Murder in Morningside Heights (Gaslight Mystery)
by Victoria Thompson
Cover Artist: Karen Chandler
Review by Mel Jacob
Berkley Mass Market Paperback ISBN/ITEM#: 9781101987094
Date: 02 May 2017 List Price $7.99 Amazon US / Amazon UK
NOTE: This review first appeared in our June 2016 issue of Gumshoe Review.
Nineteenth in Victoria Thompson's Gaslight Mystery series, Murder in Morningside Heights again features private detective Frank Malloy and his wife Sarah nee Brandt as they investigate the murder of a young woman. The victim, Abigail Northrup, was a professor at the Normal School of Manhattan, an institute that trained young woman as teachers.
Abigail lived with two other teachers and had no known enemies. However, as Frank and Sarah investigate, it becomes apparent all is not what it seems. They also find some letters hidden in the springs under Abigail's mattress. Some are from a school friend, but other are from a man anxious to marry Abigail. They also discover some letters in French.
Considered an excellent teacher, most students had a crush on Abigail. No one knows of any enemies. However, as the investigation continues, Frank and Sarah learn that perhaps at least one teacher was less than fond of the young woman.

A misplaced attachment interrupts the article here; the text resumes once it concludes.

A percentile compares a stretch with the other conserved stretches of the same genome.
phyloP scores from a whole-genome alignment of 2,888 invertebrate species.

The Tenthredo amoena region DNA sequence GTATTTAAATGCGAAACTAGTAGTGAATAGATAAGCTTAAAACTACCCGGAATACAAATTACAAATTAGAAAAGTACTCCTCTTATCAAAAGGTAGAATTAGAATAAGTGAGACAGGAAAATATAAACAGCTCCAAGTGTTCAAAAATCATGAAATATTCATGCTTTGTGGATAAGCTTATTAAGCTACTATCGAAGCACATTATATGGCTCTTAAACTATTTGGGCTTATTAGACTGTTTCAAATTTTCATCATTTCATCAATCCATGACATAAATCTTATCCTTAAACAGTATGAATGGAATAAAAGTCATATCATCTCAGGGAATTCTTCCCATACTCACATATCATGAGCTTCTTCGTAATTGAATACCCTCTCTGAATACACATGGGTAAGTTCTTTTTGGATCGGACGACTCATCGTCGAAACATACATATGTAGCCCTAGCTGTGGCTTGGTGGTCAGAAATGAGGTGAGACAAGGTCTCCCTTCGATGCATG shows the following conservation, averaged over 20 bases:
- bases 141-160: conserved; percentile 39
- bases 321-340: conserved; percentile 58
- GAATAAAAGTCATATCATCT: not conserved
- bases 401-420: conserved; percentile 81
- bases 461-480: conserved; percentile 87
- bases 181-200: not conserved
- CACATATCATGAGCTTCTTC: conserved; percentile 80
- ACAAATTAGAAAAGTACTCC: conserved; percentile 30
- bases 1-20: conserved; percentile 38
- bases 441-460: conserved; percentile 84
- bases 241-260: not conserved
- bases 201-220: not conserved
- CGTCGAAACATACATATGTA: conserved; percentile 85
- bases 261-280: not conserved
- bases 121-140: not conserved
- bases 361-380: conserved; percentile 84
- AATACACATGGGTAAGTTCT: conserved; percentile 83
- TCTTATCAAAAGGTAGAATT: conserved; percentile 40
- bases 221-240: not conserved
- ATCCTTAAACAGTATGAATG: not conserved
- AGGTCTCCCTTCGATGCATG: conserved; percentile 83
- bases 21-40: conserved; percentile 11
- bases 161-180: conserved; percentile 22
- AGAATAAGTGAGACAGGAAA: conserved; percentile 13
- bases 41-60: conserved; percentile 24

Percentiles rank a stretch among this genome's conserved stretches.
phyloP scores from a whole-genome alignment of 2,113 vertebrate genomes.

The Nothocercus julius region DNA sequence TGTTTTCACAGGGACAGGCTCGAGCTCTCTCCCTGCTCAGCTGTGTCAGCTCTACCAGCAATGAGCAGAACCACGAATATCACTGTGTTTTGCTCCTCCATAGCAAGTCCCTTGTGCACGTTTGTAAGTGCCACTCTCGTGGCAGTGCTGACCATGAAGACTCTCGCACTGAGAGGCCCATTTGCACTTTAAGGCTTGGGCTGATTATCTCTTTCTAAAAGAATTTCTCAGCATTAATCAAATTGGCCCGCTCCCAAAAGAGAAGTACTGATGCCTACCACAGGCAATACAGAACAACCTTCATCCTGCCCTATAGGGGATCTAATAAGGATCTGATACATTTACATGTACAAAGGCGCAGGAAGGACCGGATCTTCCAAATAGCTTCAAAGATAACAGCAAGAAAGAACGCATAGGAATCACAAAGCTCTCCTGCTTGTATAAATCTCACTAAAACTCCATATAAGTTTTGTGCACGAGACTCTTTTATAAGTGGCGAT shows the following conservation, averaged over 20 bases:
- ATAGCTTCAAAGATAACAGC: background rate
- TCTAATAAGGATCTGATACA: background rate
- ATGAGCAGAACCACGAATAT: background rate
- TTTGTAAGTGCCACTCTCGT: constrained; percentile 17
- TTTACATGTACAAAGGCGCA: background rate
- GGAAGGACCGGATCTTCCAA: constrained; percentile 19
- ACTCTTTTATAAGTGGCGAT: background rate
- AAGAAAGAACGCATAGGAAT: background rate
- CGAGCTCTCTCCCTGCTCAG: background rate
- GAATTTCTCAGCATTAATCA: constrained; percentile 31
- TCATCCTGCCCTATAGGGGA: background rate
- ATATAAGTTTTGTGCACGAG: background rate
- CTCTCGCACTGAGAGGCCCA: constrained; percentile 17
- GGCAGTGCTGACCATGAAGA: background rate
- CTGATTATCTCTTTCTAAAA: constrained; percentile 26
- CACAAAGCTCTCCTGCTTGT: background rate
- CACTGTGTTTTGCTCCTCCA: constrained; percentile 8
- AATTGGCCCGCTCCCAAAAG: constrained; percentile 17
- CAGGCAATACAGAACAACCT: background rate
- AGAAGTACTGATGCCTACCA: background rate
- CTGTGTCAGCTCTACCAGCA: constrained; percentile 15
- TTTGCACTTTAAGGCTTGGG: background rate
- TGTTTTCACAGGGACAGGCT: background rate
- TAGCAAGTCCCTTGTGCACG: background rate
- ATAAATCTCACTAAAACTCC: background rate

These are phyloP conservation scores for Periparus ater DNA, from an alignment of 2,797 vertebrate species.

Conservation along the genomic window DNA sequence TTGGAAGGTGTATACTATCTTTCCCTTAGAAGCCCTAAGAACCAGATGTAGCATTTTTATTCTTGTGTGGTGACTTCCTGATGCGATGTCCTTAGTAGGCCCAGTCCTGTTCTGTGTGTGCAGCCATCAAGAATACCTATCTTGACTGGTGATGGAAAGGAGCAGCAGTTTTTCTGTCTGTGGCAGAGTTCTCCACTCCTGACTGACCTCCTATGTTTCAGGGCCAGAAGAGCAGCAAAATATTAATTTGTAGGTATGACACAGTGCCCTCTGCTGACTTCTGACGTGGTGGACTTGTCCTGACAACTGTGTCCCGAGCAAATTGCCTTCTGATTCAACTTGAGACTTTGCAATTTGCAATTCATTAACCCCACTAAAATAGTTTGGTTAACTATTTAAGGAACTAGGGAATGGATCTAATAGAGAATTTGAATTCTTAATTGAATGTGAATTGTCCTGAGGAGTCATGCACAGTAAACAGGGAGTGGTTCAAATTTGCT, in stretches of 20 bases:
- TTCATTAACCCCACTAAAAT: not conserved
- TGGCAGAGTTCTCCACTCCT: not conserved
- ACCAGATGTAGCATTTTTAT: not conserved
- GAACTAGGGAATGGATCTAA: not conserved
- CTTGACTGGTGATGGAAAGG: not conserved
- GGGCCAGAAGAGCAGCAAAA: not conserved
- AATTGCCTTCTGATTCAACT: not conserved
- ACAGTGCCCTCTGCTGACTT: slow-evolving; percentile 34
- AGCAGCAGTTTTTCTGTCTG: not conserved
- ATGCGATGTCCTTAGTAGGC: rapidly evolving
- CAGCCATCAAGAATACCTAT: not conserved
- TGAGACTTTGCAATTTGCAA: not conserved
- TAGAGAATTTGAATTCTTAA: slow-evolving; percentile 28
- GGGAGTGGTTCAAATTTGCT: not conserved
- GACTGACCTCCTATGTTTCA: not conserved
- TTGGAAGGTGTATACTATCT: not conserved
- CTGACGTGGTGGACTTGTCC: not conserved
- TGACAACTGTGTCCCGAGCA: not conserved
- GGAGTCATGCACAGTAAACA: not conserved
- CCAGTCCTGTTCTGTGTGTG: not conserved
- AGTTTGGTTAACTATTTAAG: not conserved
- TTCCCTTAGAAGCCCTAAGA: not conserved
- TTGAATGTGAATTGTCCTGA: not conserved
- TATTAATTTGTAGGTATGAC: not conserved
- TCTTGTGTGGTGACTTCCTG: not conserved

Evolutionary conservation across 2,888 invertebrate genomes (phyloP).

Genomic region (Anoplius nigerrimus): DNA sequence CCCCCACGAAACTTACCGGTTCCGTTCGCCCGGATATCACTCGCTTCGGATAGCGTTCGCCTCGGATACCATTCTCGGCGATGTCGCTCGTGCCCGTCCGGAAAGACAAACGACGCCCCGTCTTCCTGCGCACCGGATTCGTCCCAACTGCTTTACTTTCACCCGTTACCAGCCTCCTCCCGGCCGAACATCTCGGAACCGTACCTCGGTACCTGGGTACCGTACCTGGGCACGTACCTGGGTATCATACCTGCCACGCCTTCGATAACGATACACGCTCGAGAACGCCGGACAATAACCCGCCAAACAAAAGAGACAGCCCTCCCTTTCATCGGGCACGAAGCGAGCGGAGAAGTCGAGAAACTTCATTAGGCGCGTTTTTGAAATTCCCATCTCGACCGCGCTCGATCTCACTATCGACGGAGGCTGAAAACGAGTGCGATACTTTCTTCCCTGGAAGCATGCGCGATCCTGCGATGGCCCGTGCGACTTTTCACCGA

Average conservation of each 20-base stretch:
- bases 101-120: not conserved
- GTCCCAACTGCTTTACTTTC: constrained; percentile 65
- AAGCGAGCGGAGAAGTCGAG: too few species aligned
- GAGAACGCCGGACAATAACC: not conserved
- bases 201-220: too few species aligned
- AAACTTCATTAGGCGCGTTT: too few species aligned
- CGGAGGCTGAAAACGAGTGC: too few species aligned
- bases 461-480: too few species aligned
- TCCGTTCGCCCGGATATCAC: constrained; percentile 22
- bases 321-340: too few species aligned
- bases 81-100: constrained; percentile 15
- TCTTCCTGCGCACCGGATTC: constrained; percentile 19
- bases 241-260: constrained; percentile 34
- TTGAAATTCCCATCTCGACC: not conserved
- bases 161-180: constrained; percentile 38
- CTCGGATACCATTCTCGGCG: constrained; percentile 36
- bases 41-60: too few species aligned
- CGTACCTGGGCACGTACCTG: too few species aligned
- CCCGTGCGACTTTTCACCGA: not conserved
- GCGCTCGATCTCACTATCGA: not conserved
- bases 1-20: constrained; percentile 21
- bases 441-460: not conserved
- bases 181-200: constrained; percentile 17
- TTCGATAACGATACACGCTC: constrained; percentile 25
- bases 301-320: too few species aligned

Neither Sarah nor Frank can read French so Sarah's mother enlists the help of an old friend to obtain a translation of the letters. They were answers from a small village in France.
Frank concludes the murder was one of rage on the spur of the moment and may have been unintentional. The weapon was a screwdriver.
Most of the professors at the college are men. The only woman professor is Abigail's landlady. Prejudice against unmarried working women is clearly present at the college despite its all female student body. Academic rivalry is alive and well at the college.
Frank and Sarah are now married and working together although Sarah is no longer actively working as a midwife. Gino, a former policeman, and Maeve, their nanny, continue as part of their investigative team. Concerted effort and cleverness are required to uncover the murderer but not before another death occurs.
Thompson captures period detail well and provides sympathetic characters, especially Frank and Sarah. The identity of the murderer will surprise many readers. Fortunately for dedicated readers, more Gaslight Mysteries are planned.